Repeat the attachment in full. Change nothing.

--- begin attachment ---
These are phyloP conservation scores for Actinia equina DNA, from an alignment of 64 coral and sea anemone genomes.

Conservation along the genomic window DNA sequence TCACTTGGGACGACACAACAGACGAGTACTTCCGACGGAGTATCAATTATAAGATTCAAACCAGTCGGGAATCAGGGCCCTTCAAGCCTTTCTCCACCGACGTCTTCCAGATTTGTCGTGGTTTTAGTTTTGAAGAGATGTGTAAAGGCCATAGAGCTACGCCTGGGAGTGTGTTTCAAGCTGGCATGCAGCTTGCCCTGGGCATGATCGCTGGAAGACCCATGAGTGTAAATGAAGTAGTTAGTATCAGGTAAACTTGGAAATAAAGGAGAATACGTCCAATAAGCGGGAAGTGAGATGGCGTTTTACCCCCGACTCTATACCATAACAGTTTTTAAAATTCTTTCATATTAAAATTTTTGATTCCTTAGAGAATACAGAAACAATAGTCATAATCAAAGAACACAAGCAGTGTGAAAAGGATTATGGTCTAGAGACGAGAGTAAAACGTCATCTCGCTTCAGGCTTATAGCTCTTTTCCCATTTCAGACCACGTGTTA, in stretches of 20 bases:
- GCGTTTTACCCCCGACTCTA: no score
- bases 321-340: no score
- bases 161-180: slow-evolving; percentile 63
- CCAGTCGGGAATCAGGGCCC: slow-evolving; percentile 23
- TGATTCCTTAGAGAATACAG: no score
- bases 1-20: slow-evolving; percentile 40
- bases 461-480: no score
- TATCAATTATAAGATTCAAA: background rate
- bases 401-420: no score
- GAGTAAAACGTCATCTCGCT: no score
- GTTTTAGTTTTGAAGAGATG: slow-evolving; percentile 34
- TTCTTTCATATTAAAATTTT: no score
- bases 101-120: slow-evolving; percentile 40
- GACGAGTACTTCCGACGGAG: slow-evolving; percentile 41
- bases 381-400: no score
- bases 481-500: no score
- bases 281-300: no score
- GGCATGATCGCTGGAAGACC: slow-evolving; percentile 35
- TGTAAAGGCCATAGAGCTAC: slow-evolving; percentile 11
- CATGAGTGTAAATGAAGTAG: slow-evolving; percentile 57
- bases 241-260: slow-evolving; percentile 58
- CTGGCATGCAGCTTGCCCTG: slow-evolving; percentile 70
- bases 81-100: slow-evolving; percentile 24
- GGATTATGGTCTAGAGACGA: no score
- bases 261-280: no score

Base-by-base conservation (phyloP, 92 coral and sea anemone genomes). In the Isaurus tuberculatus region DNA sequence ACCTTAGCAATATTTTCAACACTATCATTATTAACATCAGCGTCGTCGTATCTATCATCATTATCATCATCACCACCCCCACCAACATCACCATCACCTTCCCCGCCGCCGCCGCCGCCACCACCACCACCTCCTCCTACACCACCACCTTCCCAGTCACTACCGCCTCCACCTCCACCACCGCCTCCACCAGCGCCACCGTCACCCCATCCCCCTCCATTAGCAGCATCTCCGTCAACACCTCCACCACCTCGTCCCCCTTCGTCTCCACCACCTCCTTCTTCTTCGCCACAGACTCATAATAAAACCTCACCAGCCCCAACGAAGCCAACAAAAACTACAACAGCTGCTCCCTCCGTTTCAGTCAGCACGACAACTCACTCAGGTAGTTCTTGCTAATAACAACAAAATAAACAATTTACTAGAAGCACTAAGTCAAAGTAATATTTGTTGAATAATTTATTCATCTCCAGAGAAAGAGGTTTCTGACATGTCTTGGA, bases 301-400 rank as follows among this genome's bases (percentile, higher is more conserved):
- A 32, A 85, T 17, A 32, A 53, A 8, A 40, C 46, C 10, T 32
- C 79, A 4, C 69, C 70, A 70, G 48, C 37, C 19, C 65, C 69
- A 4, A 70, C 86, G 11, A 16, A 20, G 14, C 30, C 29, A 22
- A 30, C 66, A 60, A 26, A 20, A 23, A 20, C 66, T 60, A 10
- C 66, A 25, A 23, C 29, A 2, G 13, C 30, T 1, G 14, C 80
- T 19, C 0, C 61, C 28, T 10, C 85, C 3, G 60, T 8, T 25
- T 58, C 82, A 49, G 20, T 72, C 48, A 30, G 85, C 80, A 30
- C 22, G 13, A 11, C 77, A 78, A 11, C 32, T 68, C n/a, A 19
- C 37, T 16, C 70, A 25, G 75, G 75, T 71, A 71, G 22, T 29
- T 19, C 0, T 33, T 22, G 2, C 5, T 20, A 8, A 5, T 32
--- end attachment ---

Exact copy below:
These are phyloP conservation scores for Actinia equina DNA, from an alignment of 64 coral and sea anemone genomes.

Conservation along the genomic window DNA sequence TCACTTGGGACGACACAACAGACGAGTACTTCCGACGGAGTATCAATTATAAGATTCAAACCAGTCGGGAATCAGGGCCCTTCAAGCCTTTCTCCACCGACGTCTTCCAGATTTGTCGTGGTTTTAGTTTTGAAGAGATGTGTAAAGGCCATAGAGCTACGCCTGGGAGTGTGTTTCAAGCTGGCATGCAGCTTGCCCTGGGCATGATCGCTGGAAGACCCATGAGTGTAAATGAAGTAGTTAGTATCAGGTAAACTTGGAAATAAAGGAGAATACGTCCAATAAGCGGGAAGTGAGATGGCGTTTTACCCCCGACTCTATACCATAACAGTTTTTAAAATTCTTTCATATTAAAATTTTTGATTCCTTAGAGAATACAGAAACAATAGTCATAATCAAAGAACACAAGCAGTGTGAAAAGGATTATGGTCTAGAGACGAGAGTAAAACGTCATCTCGCTTCAGGCTTATAGCTCTTTTCCCATTTCAGACCACGTGTTA, in stretches of 20 bases:
- GCGTTTTACCCCCGACTCTA: no score
- bases 321-340: no score
- bases 161-180: slow-evolving; percentile 63
- CCAGTCGGGAATCAGGGCCC: slow-evolving; percentile 23
- TGATTCCTTAGAGAATACAG: no score
- bases 1-20: slow-evolving; percentile 40
- bases 461-480: no score
- TATCAATTATAAGATTCAAA: background rate
- bases 401-420: no score
- GAGTAAAACGTCATCTCGCT: no score
- GTTTTAGTTTTGAAGAGATG: slow-evolving; percentile 34
- TTCTTTCATATTAAAATTTT: no score
- bases 101-120: slow-evolving; percentile 40
- GACGAGTACTTCCGACGGAG: slow-evolving; percentile 41
- bases 381-400: no score
- bases 481-500: no score
- bases 281-300: no score
- GGCATGATCGCTGGAAGACC: slow-evolving; percentile 35
- TGTAAAGGCCATAGAGCTAC: slow-evolving; percentile 11
- CATGAGTGTAAATGAAGTAG: slow-evolving; percentile 57
- bases 241-260: slow-evolving; percentile 58
- CTGGCATGCAGCTTGCCCTG: slow-evolving; percentile 70
- bases 81-100: slow-evolving; percentile 24
- GGATTATGGTCTAGAGACGA: no score
- bases 261-280: no score

Base-by-base conservation (phyloP, 92 coral and sea anemone genomes). In the Isaurus tuberculatus region DNA sequence ACCTTAGCAATATTTTCAACACTATCATTATTAACATCAGCGTCGTCGTATCTATCATCATTATCATCATCACCACCCCCACCAACATCACCATCACCTTCCCCGCCGCCGCCGCCGCCACCACCACCACCTCCTCCTACACCACCACCTTCCCAGTCACTACCGCCTCCACCTCCACCACCGCCTCCACCAGCGCCACCGTCACCCCATCCCCCTCCATTAGCAGCATCTCCGTCAACACCTCCACCACCTCGTCCCCCTTCGTCTCCACCACCTCCTTCTTCTTCGCCACAGACTCATAATAAAACCTCACCAGCCCCAACGAAGCCAACAAAAACTACAACAGCTGCTCCCTCCGTTTCAGTCAGCACGACAACTCACTCAGGTAGTTCTTGCTAATAACAACAAAATAAACAATTTACTAGAAGCACTAAGTCAAAGTAATATTTGTTGAATAATTTATTCATCTCCAGAGAAAGAGGTTTCTGACATGTCTTGGA, bases 301-400 rank as follows among this genome's bases (percentile, higher is more conserved):
- A 32, A 85, T 17, A 32, A 53, A 8, A 40, C 46, C 10, T 32
- C 79, A 4, C 69, C 70, A 70, G 48, C 37, C 19, C 65, C 69
- A 4, A 70, C 86, G 11, A 16, A 20, G 14, C 30, C 29, A 22
- A 30, C 66, A 60, A 26, A 20, A 23, A 20, C 66, T 60, A 10
- C 66, A 25, A 23, C 29, A 2, G 13, C 30, T 1, G 14, C 80
- T 19, C 0, C 61, C 28, T 10, C 85, C 3, G 60, T 8, T 25
- T 58, C 82, A 49, G 20, T 72, C 48, A 30, G 85, C 80, A 30
- C 22, G 13, A 11, C 77, A 78, A 11, C 32, T 68, C n/a, A 19
- C 37, T 16, C 70, A 25, G 75, G 75, T 71, A 71, G 22, T 29
- T 19, C 0, T 33, T 22, G 2, C 5, T 20, A 8, A 5, T 32